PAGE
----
Before you read this little story about what happened last Sunday in the Essig household, I would advise you to hop on over to Armand Rosamilia's blog and read my guest post from about a year and a half ago. Go ahead, and come back here when you're finished.
Okay, I hope you made it back. Here's the story:
Last Sunday my wife, son and I went to the park to kick around the soccer ball and swing on the swings and do all those things you're expected to do after paying three bucks just to park your car in the lot. The place was crawling with people. It was like an aggravated ant pile. There was a baby shower, some kind of company barbecue, birthday parties, a dog owner who shamelessly allowed their pet to take a shit right in front of the swings and didn't even bother to pick it up. And, of course, their were folks like us who just wanted to spend a few hours in the park. It was fun, but too many people for my taste.
We headed for the 99 Cent Store after that, got some groceries, had to wait in line so long I thought the the frozen goods were going to melt, and then we were back home for the rest of the afternoon into night. On walking into the house our son made a B-line for the back yard. He opened the sliding glass door and was off to play with sticks and immerse himself into worlds only LSD could possibly illuminate for us adults. After unpacking our fifty bucks worth of groceries, I decided it would be a good time to prep the chicken wings we planned on eating for dinner. I wanted to get them into a bag of seasoned flour for maybe an hour before frying them up and soaking them in butter and spicy Buffalo sauce.
I grabbed the bowl of wings from the fridge and began to pull them out when I realized that they were whole, which meant I would have to chop off the tips and then half the rest of the wing into little drumsticks and wingettes. I pivoted and reached out my hand to a butcher block that was missing the most important knife. The big knife. The Micheal Myers knife.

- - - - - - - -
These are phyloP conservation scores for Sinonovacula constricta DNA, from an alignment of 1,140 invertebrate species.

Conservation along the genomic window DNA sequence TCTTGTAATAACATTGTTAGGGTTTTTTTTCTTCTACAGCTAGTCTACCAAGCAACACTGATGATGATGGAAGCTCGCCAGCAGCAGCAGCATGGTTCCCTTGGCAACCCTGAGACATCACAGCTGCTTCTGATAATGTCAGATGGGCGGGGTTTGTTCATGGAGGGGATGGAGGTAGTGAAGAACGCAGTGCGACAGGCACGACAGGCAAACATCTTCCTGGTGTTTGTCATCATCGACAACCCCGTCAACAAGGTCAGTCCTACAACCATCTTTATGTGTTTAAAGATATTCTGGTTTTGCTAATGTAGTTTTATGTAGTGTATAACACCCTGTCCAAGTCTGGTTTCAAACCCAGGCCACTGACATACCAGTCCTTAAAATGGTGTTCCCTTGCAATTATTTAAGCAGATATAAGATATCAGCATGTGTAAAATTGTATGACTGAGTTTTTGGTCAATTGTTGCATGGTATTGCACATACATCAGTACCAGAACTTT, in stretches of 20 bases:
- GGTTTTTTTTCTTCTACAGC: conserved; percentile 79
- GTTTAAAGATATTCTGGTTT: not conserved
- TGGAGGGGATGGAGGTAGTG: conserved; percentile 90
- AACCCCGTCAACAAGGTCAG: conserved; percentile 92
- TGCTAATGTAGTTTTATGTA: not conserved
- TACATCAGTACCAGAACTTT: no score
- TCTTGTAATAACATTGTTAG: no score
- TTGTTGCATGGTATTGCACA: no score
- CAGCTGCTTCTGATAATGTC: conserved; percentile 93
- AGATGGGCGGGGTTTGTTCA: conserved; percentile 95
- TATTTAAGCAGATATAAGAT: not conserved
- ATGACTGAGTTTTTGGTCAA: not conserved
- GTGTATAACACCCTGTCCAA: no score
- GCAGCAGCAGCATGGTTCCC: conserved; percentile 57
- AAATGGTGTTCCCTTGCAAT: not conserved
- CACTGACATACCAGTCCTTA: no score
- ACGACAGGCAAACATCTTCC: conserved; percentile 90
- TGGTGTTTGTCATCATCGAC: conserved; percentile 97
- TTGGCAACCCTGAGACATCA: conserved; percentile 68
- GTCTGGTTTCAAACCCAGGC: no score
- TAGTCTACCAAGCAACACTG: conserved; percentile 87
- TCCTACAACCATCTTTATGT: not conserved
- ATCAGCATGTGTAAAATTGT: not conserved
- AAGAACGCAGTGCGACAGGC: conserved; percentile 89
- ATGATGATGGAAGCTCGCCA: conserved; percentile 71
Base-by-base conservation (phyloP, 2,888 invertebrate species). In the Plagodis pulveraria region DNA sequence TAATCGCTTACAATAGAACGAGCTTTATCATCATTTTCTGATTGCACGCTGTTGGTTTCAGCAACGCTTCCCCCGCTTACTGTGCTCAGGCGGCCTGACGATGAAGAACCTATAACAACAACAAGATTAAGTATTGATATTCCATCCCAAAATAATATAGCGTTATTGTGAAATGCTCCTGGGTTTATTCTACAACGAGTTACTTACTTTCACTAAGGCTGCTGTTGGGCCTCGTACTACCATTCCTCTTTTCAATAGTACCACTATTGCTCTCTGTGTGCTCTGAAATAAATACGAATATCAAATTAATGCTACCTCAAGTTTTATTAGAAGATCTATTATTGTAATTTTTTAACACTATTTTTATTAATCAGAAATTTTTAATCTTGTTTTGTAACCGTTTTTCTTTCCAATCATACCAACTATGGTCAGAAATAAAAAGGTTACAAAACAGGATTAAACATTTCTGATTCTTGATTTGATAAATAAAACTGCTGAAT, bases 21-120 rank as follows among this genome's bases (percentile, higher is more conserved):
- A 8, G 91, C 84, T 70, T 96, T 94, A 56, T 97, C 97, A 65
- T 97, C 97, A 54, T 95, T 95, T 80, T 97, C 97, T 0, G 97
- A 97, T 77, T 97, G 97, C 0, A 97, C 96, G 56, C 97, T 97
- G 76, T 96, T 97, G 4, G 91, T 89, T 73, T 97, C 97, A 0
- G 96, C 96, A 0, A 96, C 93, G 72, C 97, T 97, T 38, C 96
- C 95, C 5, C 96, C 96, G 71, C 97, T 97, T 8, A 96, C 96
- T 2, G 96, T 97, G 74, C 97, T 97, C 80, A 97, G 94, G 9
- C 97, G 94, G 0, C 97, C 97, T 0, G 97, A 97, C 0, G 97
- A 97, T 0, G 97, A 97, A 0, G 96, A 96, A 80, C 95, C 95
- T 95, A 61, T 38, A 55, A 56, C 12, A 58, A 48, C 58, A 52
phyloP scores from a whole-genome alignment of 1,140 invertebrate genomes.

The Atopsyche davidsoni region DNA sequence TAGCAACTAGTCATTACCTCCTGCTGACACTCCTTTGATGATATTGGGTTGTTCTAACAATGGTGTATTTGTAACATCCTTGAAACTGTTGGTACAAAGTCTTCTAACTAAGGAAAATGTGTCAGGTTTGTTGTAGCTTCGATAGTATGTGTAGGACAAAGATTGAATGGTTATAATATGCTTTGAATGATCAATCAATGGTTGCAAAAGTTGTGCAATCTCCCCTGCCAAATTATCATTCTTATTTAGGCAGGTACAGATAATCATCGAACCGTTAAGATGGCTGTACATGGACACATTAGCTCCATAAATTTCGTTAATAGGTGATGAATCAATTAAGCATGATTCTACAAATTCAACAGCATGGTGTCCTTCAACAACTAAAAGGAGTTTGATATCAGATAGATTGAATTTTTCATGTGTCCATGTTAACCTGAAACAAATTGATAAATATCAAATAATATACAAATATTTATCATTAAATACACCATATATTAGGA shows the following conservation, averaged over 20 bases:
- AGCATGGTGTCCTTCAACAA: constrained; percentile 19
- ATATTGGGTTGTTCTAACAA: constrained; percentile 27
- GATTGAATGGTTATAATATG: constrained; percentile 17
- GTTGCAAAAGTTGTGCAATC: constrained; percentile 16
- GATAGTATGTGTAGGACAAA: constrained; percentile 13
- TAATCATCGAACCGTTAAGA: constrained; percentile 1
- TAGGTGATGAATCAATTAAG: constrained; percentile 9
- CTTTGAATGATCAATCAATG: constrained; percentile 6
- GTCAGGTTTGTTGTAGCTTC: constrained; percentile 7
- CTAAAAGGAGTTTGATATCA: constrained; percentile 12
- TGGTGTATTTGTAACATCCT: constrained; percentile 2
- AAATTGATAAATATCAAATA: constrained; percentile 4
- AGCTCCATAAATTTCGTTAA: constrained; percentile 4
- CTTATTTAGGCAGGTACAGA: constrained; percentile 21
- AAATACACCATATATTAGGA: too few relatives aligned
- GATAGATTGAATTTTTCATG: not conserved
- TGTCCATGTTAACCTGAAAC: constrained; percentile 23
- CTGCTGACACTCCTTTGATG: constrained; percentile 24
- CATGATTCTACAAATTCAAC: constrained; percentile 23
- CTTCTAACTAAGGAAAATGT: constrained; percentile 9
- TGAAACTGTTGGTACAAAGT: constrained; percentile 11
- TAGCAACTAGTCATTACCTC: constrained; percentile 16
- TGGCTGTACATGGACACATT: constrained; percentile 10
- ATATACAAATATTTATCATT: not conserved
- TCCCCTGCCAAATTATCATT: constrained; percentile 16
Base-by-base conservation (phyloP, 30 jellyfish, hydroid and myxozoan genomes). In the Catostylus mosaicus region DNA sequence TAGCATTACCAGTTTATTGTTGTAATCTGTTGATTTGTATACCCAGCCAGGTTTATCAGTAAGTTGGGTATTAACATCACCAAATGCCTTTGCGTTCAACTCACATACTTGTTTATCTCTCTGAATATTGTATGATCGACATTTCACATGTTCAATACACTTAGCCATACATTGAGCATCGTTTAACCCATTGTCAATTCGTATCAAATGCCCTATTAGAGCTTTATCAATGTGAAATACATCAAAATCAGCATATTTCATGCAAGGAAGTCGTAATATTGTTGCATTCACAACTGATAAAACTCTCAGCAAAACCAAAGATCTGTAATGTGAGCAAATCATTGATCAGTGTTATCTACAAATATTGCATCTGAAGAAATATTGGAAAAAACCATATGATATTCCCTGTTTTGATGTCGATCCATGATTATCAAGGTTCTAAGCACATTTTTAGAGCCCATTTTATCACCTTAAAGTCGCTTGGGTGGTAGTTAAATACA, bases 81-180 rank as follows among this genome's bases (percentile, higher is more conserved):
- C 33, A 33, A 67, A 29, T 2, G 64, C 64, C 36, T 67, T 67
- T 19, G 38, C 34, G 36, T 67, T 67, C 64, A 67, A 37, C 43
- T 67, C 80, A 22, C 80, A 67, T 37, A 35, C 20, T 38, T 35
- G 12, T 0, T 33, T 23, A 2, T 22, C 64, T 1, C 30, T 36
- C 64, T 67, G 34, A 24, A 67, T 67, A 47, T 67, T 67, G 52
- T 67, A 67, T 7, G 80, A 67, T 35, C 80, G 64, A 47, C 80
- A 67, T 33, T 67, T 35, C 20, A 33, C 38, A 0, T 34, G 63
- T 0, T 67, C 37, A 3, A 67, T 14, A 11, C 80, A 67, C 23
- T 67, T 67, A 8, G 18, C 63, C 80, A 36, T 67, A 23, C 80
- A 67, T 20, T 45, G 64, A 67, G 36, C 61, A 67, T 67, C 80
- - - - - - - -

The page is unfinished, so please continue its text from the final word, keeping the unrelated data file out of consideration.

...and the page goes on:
The butcher knife.
I looked in the dish drainer. No knife. I looked in the sink. Nothing there. I looked under the dish drainer and all around it. I looked in the silverware drawer and large utensil drawer, on the counter on the floor (this is starting to read like a Dr. Seuss book!).
I asked my wife if she knew where the butcher knife was. She looked in all the places I had already covered. I even looked in ridiculous places, thinking maybe the knife had somehow been placed in the wrong spot after being washed. No dice.
That's when something occurred to the both of us pretty much at the same time. I could see it in her eyes that she was thinking exactly what I was thinking. One of us said, "What if there's someone hiding in the house with the knife?"
One half of my mind said, "Oh hell no. That's the kind of stuff that happens in movies," and the other part of my brain said, "Oh yeah? That's also the stuff that happens on Investigation Discovery. That's the kind of thing that can happen to anyone."
Passing by the sliding glass door I glimpsed my son outside playing in the dirt, laughing, talking to himself, happy. I went into the garage, knowing no one was in there because I had already gone into the garage to put some frozen good in our freezer. I went in there for an old poorly crafted metal shop sword that I have, but I decided on an impromptu garden tool. One side has two long prongs like that of a small pitch fork and the other side a flat edge similar to a miniature hoe, but sharper. I didn't want to think of what this weapon could do to someone, but what could I do? The butcher knife was gone and there was no explanation.